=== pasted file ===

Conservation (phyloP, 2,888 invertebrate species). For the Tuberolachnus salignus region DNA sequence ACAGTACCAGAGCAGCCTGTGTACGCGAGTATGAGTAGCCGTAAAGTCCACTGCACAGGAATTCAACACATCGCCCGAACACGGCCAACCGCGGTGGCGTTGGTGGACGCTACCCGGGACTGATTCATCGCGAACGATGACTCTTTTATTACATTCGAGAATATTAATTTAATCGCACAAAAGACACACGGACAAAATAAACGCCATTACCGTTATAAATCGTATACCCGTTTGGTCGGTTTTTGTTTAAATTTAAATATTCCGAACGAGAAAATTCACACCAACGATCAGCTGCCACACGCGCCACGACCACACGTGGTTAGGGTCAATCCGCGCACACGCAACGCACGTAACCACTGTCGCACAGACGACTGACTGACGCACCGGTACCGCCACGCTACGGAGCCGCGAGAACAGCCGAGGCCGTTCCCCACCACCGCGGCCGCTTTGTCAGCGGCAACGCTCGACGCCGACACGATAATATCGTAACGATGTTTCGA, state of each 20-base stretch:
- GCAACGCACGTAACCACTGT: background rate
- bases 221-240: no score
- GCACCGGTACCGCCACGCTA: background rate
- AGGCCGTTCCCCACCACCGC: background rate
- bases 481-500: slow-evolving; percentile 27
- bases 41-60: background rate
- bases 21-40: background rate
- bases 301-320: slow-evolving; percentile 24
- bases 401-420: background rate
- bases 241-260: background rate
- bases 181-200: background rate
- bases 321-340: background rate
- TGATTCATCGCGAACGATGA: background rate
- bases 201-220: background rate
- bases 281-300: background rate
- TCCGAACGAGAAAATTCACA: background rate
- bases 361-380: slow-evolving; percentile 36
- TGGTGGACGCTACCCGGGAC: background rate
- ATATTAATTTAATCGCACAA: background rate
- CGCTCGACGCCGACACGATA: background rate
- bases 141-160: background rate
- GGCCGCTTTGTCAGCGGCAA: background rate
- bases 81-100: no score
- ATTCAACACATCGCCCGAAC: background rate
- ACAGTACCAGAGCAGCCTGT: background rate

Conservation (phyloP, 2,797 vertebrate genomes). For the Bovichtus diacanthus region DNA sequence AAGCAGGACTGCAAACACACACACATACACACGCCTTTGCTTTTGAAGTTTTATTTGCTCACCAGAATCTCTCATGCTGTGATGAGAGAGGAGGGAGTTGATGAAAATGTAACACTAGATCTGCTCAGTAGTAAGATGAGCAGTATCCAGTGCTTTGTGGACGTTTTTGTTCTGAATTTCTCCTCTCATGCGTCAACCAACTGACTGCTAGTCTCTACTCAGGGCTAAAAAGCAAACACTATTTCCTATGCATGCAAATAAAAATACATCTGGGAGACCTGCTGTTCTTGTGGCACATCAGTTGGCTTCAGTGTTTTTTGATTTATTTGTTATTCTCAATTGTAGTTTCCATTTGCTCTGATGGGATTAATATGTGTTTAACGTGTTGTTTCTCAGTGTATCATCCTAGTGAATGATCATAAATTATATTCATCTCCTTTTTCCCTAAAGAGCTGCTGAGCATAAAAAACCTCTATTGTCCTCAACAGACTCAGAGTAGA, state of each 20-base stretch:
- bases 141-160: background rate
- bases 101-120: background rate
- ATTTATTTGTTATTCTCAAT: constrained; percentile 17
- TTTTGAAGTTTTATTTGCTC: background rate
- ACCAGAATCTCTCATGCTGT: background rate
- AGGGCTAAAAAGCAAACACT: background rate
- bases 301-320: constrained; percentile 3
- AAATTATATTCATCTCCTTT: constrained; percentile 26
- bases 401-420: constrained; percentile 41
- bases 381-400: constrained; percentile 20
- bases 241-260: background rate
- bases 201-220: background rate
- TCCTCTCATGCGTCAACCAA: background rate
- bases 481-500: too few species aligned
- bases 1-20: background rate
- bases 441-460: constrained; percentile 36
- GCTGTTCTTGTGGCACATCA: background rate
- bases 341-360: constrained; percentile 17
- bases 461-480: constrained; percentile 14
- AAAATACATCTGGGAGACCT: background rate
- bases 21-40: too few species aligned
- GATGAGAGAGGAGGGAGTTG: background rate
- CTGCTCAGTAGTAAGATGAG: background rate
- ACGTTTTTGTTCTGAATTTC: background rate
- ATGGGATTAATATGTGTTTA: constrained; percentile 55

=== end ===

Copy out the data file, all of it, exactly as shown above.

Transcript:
Conservation (phyloP, 2,888 invertebrate species). For the Tuberolachnus salignus region DNA sequence ACAGTACCAGAGCAGCCTGTGTACGCGAGTATGAGTAGCCGTAAAGTCCACTGCACAGGAATTCAACACATCGCCCGAACACGGCCAACCGCGGTGGCGTTGGTGGACGCTACCCGGGACTGATTCATCGCGAACGATGACTCTTTTATTACATTCGAGAATATTAATTTAATCGCACAAAAGACACACGGACAAAATAAACGCCATTACCGTTATAAATCGTATACCCGTTTGGTCGGTTTTTGTTTAAATTTAAATATTCCGAACGAGAAAATTCACACCAACGATCAGCTGCCACACGCGCCACGACCACACGTGGTTAGGGTCAATCCGCGCACACGCAACGCACGTAACCACTGTCGCACAGACGACTGACTGACGCACCGGTACCGCCACGCTACGGAGCCGCGAGAACAGCCGAGGCCGTTCCCCACCACCGCGGCCGCTTTGTCAGCGGCAACGCTCGACGCCGACACGATAATATCGTAACGATGTTTCGA, state of each 20-base stretch:
- GCAACGCACGTAACCACTGT: background rate
- bases 221-240: no score
- GCACCGGTACCGCCACGCTA: background rate
- AGGCCGTTCCCCACCACCGC: background rate
- bases 481-500: slow-evolving; percentile 27
- bases 41-60: background rate
- bases 21-40: background rate
- bases 301-320: slow-evolving; percentile 24
- bases 401-420: background rate
- bases 241-260: background rate
- bases 181-200: background rate
- bases 321-340: background rate
- TGATTCATCGCGAACGATGA: background rate
- bases 201-220: background rate
- bases 281-300: background rate
- TCCGAACGAGAAAATTCACA: background rate
- bases 361-380: slow-evolving; percentile 36
- TGGTGGACGCTACCCGGGAC: background rate
- ATATTAATTTAATCGCACAA: background rate
- CGCTCGACGCCGACACGATA: background rate
- bases 141-160: background rate
- GGCCGCTTTGTCAGCGGCAA: background rate
- bases 81-100: no score
- ATTCAACACATCGCCCGAAC: background rate
- ACAGTACCAGAGCAGCCTGT: background rate

Conservation (phyloP, 2,797 vertebrate genomes). For the Bovichtus diacanthus region DNA sequence AAGCAGGACTGCAAACACACACACATACACACGCCTTTGCTTTTGAAGTTTTATTTGCTCACCAGAATCTCTCATGCTGTGATGAGAGAGGAGGGAGTTGATGAAAATGTAACACTAGATCTGCTCAGTAGTAAGATGAGCAGTATCCAGTGCTTTGTGGACGTTTTTGTTCTGAATTTCTCCTCTCATGCGTCAACCAACTGACTGCTAGTCTCTACTCAGGGCTAAAAAGCAAACACTATTTCCTATGCATGCAAATAAAAATACATCTGGGAGACCTGCTGTTCTTGTGGCACATCAGTTGGCTTCAGTGTTTTTTGATTTATTTGTTATTCTCAATTGTAGTTTCCATTTGCTCTGATGGGATTAATATGTGTTTAACGTGTTGTTTCTCAGTGTATCATCCTAGTGAATGATCATAAATTATATTCATCTCCTTTTTCCCTAAAGAGCTGCTGAGCATAAAAAACCTCTATTGTCCTCAACAGACTCAGAGTAGA, state of each 20-base stretch:
- bases 141-160: background rate
- bases 101-120: background rate
- ATTTATTTGTTATTCTCAAT: constrained; percentile 17
- TTTTGAAGTTTTATTTGCTC: background rate
- ACCAGAATCTCTCATGCTGT: background rate
- AGGGCTAAAAAGCAAACACT: background rate
- bases 301-320: constrained; percentile 3
- AAATTATATTCATCTCCTTT: constrained; percentile 26
- bases 401-420: constrained; percentile 41
- bases 381-400: constrained; percentile 20
- bases 241-260: background rate
- bases 201-220: background rate
- TCCTCTCATGCGTCAACCAA: background rate
- bases 481-500: too few species aligned
- bases 1-20: background rate
- bases 441-460: constrained; percentile 36
- GCTGTTCTTGTGGCACATCA: background rate
- bases 341-360: constrained; percentile 17
- bases 461-480: constrained; percentile 14
- AAAATACATCTGGGAGACCT: background rate
- bases 21-40: too few species aligned
- GATGAGAGAGGAGGGAGTTG: background rate
- CTGCTCAGTAGTAAGATGAG: background rate
- ACGTTTTTGTTCTGAATTTC: background rate
- ATGGGATTAATATGTGTTTA: constrained; percentile 55